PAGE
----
1. Formerly on Wardour Street, Soho, London. See http://www.themarqueeclub.net/index.php for a detailed history and comprehensive calendar of thirty-five years of concerts that took place in that once cherished venue, rivalled only by the 100 Club in the annals of rock music history in London. Del Amitri performed sell-out shows at the Marquee in December 1986 and February 1987. The building was demolished in 1988 and a ‘new’ Marquee Club was opened on Charing Cross Road but this was nothing short of an insult to the memory of the original, degenerating into a tourist attraction and closing in 1995. ↩︎
2. Del Amitri performed two packed concerts at Rock Rendez-Vous in Lisbon on December 5th and 6th, 1985. In Scotland del Amitri attracted only handfuls of people to concerts, having successfully alienated most music lovers with its obsessive striving for ‘originality’, an aesthetic which, combined with a lack of any conventional musical training, created sounds that many mainstream listeners and critics perceived as willfully abrasive. A show at Galashiels Textile College was described years later by one of the few attendees as “the worst fucking concert I ever saw in my life.” A Sunday afternoon performance at a club in Kilmarnock had an audience of two, one of whom had travelled from Italy for the show. ↩︎
3. Del Amitri arrived in New Jersey in July 1984 to undertake a “Whistle Stop Tour” of the United States of America, a reference to early Presidential campaigns undertaken by train and the brainchild of the manager at that time Barbara Shores (currently missing). Travelling without the appropriate visas, sleeping at roadsides, busking for fuel money, relying on equipment borrowed locally at each venue and subsisting mainly on Moutain Dew, Old Grandad, Crackerjack, Egg McMuffins, and devotees’ sympathy del Amitri performed in bars, at radio stations, in record stores, on street corners and at house parties in the following places over a period of five weeks; New York NY., Hoboken NJ., Athens GA., Orlando FL., New Orleans LA., Dallas TX., Los Angeles CA., Las Vegas NV., Milwaukee WI., Detroit MI., Pittsburgh PA., Long Island NY. ↩︎
4. Until Polygram’s purchase of the company in 1989, A&M Records was an independent record company (although generally not perceived as such due to the size of its global operations) owned solely by Herb Albert and Gerry Moss. An ‘integrity clause’ that retained Gil Friesen as chairman and kept Gerry Moss nominally in control maintained an appearance of corporate dignity that lasted until the purchase of Polygram by Seagram in 1998; a heavily leveraged hostile buyout of Seagram by Vivendi followed almost immediately. Vivendi had been created out of the recently privatized French water utility Compagnie Générale des Eaux as its CEO, playboy Jean-Marie Messier, liquidated the core business of supplying water to Parisians and tried to create a European media rival to AOL/TimeWarner. The A&M lot at 1416 North La Brea Avenue in Hollywood was closed in January 1999 and sold, most of the staff let go and the bulk of the artists dropped; Albert and Moss subsequently successfully sued Vivendi for $200 million for breach of the integrity clause. Early in 2002 in what is sometimes referred to as ‘Europe’s Enron’ Vivendi posted the biggest loss in French corporate history and the company’s estimated worth fell from $30 billion to zero overnight. Messier was forced to resign shortly thereafter. Del Amitri’s contract with Universal-Vivendi was terminated in June 2002. The A&M brand is now used by the Universal Music Group as front-line label in the UK for ‘edgy’ mainstream pop acts such as Black-Eyed Peas. ↩︎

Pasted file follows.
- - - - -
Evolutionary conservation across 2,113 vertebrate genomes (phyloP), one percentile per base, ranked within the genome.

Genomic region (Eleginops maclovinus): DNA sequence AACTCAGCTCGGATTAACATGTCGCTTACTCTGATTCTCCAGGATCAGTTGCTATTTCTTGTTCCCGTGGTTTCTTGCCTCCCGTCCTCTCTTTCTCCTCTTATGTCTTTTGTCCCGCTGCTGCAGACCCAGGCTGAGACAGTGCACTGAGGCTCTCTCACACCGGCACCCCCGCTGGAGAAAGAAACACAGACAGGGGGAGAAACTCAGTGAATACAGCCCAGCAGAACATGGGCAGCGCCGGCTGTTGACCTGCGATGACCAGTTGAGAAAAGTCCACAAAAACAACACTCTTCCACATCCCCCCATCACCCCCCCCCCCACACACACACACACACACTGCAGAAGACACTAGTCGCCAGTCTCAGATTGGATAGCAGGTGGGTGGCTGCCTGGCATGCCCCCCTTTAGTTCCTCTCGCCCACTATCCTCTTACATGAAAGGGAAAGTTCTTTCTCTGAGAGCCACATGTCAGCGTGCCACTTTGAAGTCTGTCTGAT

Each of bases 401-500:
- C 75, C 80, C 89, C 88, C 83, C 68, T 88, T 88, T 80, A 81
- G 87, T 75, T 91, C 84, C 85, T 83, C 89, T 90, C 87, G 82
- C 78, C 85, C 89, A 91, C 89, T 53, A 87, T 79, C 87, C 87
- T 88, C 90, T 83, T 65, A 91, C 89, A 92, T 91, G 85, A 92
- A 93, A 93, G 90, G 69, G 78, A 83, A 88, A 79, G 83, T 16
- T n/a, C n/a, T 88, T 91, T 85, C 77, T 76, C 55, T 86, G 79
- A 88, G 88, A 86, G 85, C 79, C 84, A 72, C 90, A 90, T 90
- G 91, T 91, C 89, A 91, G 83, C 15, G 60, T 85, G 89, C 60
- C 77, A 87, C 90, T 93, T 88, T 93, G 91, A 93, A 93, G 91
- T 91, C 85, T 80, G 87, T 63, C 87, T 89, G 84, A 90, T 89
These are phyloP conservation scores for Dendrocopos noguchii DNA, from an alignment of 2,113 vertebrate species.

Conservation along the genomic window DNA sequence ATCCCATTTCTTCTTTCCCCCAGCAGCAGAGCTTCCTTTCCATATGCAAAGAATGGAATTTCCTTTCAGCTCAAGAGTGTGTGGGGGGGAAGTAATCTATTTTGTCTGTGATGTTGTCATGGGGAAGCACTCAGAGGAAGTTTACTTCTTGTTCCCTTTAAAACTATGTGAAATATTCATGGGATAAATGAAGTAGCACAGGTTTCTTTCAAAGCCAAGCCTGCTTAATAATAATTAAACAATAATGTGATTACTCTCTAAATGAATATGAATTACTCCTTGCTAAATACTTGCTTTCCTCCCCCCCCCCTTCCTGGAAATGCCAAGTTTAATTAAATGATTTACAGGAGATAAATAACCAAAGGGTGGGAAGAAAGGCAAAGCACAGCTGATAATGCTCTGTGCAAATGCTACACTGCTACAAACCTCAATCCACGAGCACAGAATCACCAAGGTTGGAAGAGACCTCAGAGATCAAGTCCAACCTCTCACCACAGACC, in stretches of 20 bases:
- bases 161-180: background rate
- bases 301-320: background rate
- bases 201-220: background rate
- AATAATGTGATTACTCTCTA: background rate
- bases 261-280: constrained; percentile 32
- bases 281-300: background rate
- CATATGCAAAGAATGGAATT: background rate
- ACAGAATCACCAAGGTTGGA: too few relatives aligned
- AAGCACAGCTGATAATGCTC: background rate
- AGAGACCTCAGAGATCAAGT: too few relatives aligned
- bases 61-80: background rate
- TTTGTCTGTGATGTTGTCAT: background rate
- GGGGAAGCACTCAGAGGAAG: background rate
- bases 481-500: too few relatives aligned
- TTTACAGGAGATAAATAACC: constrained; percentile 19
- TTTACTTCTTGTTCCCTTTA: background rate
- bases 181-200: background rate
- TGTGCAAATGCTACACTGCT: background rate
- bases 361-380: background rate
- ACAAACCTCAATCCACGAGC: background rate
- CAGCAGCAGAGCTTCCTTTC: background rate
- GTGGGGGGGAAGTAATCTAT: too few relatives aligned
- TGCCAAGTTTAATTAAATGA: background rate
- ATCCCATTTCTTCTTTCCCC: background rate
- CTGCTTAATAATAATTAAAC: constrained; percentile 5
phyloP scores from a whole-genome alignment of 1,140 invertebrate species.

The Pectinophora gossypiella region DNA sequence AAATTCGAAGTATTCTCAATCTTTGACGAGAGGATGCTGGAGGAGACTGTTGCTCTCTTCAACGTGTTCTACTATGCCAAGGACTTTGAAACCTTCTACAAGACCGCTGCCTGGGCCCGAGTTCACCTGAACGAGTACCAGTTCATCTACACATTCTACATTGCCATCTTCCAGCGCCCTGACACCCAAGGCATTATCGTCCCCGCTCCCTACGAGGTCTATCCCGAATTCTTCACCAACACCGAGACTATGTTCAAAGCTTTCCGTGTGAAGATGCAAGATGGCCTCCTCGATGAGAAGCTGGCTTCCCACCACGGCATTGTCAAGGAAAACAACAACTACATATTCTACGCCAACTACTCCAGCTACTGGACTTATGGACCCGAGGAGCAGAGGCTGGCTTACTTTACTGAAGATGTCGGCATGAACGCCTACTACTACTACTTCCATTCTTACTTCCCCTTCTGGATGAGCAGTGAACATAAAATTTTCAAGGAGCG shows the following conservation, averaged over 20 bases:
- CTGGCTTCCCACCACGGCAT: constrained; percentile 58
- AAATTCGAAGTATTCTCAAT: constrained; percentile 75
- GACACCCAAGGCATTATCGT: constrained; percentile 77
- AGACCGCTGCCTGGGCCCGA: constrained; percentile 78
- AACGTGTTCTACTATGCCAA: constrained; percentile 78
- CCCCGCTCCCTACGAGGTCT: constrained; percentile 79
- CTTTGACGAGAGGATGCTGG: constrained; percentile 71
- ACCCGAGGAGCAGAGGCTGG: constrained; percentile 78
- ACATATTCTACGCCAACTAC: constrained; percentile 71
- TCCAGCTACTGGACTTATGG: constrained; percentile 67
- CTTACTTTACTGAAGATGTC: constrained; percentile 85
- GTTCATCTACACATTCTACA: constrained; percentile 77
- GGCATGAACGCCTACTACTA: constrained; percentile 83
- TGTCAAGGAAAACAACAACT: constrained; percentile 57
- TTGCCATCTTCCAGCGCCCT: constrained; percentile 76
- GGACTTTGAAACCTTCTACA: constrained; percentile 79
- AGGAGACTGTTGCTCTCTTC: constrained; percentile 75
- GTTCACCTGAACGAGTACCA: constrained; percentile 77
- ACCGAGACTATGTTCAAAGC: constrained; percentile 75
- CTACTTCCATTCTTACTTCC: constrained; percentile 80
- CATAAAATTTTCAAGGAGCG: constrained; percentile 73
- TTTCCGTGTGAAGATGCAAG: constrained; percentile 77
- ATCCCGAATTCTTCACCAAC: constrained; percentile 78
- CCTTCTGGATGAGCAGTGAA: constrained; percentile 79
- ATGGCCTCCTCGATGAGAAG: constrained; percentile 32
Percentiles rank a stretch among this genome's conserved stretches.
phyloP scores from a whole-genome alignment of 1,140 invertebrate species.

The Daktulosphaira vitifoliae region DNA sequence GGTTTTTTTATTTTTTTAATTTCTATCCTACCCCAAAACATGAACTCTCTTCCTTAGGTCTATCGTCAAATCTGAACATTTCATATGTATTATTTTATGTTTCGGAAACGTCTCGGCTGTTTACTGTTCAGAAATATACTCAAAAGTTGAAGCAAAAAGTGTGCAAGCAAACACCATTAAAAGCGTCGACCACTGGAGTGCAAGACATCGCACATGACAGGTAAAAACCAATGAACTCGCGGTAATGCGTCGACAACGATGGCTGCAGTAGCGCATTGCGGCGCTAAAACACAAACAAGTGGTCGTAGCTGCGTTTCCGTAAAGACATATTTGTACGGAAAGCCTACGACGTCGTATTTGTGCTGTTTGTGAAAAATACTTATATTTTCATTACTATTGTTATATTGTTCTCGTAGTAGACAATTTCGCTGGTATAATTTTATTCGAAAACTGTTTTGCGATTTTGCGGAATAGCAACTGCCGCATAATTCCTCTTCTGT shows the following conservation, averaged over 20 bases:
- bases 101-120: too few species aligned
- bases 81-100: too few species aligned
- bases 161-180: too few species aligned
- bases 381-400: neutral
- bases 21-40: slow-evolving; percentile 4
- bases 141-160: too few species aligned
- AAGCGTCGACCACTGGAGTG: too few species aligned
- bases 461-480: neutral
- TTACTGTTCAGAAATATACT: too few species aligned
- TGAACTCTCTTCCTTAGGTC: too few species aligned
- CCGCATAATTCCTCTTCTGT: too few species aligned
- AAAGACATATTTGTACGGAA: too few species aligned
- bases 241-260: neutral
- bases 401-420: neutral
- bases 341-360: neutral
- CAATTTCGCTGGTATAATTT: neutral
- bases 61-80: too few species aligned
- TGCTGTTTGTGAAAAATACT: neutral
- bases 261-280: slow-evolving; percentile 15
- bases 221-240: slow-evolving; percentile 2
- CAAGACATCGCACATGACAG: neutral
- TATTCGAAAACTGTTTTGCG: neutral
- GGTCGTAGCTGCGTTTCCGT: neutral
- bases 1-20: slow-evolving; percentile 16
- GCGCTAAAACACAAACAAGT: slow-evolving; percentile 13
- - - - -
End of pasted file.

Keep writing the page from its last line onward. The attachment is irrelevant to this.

5. The size of this budget was not due to wanton profligacy. (It was rumoured in Glasgow at that time – falsely – that del Amitri had purchased a helicopter to provide more efficient transport to and from airport hubs). The entire album was recorded in London and mixed in Los Angeles at great expense but without due care and attention by a charlatan music-business journeyman named David Kershenbaum and subsequently scrapped. The project was rescued and completed by Hugh Jones and his engineer Mark Freegard with more than a little help from the (possibly marsupial) mixing engineer Julian Mendelssohn. The stresses imposed on all concerned during the course of this two year long saga perhaps explain why Mick Slaven, who had previously endured a failed major label album recording session with legendary Glasgow band Bourgie Bourgie, never toured with del Amitri. ↩︎
6. For an in-depth discussion of the misguided romantic notions surrounding alcohol and writing see The Thisty Muse: Alcohol and the American Writer by Tom Dardis (New York : Ticknor & Fields, 1989). Dardis examines in detail the effect that alcohol had on the lives and work of Dorothy Parker, Ernest Hemingway, William Faulkner, Eugene O’Neil, F. Scott Fitzgerald and others and is forced to conclude that all of them would have been better off sober. ↩︎
7. Paul Tyagi left the band during the recording of Waking Hours. Once the album was recorded Mick Slaven continued to plough his own furrow and refused to be coaxed onto the tour-bus: his coruscating genius should be clear to anyone who listens to the three albums he has made with his band The Leopards. Del Amitri performed around the world for two years as Justin Currie, Iain Harvie, Andy Alston, David Cummings and Brian McDermott, and went on to make Change Everything with these five at its heart. Brian McDermott chose to leave during the making of the subsequent album Twisted, to be replaced by Ashley Soan once the album had been completed. (The drums on Twisted were played by Chris Sharrock who, like Mick Slaven before him, sensibly declined to board the del Amitri bus). David Cummings retired from life as a professional musician to script-write and raise a family and was replaced by Jon McLoughlin (alias Kid Krupa; died March 11 2005). These five recorded Some Other Sucker’s Parade only for Jon McLoughlin and Ashley Soan to decide that they were unable to cope with the burden of alcohol consumption and constant touring which del Amitri imposed upon them. Kris Dollimore and Mark Price gallantly filled the vacant boots and went on to work on Can You Do Me Good? Currently del Amitri uses (in alphabetical order of surname) Andy Alston, Justin Currie, Kris Dollimore, Iain Harvie and Ashley Soan (aided by the estimable John Patrick Reid) to pursue its ends. ↩︎
8. Sales figures themselves are used as a marketing tool in the music industry – press officers like nothing better than referring to an artist as “million selling” or even “octo-platinum”. This in itself makes verifiable sales figures almost impossible to ascertain. Combined with the murky accounting practices of the corporate world in general and the music business in particular one can only conclude that reported sales for albums are pure speculation. ↩︎